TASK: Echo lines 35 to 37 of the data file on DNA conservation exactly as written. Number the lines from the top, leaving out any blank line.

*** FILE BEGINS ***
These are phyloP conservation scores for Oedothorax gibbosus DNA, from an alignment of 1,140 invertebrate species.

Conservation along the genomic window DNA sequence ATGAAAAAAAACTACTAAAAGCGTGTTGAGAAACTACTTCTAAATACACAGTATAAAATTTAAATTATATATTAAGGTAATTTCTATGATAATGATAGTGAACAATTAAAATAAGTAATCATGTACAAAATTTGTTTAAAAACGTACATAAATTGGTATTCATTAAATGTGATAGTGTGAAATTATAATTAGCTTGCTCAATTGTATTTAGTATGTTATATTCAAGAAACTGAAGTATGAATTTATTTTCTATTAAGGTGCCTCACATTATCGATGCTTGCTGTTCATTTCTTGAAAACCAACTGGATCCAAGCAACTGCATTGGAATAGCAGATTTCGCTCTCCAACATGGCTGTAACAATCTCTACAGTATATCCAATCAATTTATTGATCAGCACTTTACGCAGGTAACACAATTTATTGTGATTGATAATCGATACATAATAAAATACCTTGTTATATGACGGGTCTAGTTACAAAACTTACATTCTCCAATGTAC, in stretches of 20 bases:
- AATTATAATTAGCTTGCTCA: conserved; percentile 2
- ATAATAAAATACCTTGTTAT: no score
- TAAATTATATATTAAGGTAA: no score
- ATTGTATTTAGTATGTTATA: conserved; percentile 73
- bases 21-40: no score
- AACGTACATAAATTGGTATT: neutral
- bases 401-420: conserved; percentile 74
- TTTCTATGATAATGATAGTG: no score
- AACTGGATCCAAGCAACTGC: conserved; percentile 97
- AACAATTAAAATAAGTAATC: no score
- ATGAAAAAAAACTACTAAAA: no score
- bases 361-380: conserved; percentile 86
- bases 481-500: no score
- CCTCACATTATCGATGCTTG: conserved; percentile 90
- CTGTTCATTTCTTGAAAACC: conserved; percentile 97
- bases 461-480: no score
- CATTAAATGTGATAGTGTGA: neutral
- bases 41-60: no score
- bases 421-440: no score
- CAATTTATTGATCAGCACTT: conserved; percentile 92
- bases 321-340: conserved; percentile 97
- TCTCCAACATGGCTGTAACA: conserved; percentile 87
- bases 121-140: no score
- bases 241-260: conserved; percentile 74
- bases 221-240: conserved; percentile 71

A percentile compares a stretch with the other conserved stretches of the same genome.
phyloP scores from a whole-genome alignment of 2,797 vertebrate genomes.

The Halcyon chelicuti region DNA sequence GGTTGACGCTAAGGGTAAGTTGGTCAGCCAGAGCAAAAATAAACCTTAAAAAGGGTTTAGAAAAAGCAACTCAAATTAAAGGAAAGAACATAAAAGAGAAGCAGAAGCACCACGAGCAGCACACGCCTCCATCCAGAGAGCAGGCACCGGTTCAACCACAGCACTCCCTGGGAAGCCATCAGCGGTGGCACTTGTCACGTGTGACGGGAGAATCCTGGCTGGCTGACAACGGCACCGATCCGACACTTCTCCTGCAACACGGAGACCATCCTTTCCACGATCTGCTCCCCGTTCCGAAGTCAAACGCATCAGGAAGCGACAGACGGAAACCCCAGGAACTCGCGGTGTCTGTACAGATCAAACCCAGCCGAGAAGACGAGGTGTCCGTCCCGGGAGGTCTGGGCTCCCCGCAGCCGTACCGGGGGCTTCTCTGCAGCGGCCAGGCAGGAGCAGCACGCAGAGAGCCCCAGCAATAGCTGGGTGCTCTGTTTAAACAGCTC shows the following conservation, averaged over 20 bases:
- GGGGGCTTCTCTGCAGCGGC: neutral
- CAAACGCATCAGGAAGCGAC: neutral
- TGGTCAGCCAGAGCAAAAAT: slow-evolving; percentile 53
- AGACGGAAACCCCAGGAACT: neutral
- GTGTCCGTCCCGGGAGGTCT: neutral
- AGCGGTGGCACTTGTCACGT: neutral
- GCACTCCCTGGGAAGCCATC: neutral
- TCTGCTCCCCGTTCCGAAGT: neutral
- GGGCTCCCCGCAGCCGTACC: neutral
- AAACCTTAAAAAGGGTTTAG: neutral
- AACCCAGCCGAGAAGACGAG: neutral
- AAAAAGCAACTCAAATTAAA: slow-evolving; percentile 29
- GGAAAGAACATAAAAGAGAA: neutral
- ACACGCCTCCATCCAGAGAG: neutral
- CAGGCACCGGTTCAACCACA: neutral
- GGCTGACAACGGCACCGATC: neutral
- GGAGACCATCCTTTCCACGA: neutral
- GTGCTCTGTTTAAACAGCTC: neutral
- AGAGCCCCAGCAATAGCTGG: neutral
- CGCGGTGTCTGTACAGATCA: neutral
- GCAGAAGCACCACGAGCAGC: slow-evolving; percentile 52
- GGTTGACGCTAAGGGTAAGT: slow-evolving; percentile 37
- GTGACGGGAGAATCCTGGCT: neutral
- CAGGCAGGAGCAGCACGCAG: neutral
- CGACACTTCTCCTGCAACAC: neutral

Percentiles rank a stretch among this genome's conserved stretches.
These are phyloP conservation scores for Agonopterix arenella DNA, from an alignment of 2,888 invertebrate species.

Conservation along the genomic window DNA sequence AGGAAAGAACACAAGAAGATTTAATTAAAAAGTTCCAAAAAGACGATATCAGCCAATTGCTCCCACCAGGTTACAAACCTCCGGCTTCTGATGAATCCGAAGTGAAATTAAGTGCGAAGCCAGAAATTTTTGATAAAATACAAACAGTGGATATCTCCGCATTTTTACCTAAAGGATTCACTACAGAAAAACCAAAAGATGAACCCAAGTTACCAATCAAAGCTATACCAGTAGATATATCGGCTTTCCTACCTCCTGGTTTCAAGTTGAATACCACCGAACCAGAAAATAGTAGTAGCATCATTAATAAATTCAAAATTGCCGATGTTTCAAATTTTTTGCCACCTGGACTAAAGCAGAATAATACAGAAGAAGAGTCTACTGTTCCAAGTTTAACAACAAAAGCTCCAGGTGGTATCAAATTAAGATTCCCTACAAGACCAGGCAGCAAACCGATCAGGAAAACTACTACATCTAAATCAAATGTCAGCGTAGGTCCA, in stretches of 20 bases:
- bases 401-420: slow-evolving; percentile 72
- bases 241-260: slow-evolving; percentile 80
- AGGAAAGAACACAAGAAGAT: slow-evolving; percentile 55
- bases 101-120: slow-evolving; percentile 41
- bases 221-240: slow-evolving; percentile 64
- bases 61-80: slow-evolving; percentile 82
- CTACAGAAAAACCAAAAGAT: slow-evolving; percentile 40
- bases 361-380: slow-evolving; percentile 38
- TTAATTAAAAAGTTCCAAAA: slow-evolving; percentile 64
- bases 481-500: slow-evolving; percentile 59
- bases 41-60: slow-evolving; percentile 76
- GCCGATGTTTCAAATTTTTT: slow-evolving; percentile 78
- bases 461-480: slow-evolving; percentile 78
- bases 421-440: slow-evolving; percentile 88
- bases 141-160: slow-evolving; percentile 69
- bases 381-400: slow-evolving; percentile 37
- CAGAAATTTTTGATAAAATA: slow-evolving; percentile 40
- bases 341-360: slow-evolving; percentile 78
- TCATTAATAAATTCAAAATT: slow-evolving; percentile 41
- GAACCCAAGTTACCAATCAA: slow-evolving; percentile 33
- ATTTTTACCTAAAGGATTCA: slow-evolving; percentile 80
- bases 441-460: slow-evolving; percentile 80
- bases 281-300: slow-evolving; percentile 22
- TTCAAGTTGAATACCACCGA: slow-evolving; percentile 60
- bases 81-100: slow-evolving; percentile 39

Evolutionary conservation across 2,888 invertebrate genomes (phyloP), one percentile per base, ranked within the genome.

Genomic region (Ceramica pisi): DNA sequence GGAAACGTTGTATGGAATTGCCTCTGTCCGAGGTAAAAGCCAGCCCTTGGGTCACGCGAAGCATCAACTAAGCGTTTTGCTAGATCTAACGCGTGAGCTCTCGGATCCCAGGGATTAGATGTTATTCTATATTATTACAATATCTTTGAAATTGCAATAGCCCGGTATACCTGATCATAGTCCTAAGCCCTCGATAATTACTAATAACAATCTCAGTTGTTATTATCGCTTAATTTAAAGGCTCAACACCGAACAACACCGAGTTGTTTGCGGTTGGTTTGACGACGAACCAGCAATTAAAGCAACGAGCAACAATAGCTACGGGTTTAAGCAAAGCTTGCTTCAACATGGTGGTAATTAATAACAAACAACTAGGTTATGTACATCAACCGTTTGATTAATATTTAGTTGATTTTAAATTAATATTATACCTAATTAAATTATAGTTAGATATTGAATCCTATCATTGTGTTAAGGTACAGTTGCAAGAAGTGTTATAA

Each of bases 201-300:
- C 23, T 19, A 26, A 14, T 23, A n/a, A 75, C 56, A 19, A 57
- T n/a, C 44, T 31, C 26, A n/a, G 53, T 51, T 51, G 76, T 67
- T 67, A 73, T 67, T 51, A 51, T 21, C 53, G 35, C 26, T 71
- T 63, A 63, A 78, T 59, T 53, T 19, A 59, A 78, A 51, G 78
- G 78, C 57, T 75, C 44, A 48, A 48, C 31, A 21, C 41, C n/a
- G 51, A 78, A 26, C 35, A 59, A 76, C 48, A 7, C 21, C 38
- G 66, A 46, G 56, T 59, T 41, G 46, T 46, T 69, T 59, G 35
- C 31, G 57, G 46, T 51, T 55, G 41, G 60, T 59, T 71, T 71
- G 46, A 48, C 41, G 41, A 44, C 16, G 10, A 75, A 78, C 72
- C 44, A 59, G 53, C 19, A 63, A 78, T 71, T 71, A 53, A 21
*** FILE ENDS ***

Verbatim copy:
- GTGTCCGTCCCGGGAGGTCT: neutral
- AGCGGTGGCACTTGTCACGT: neutral
- GCACTCCCTGGGAAGCCATC: neutral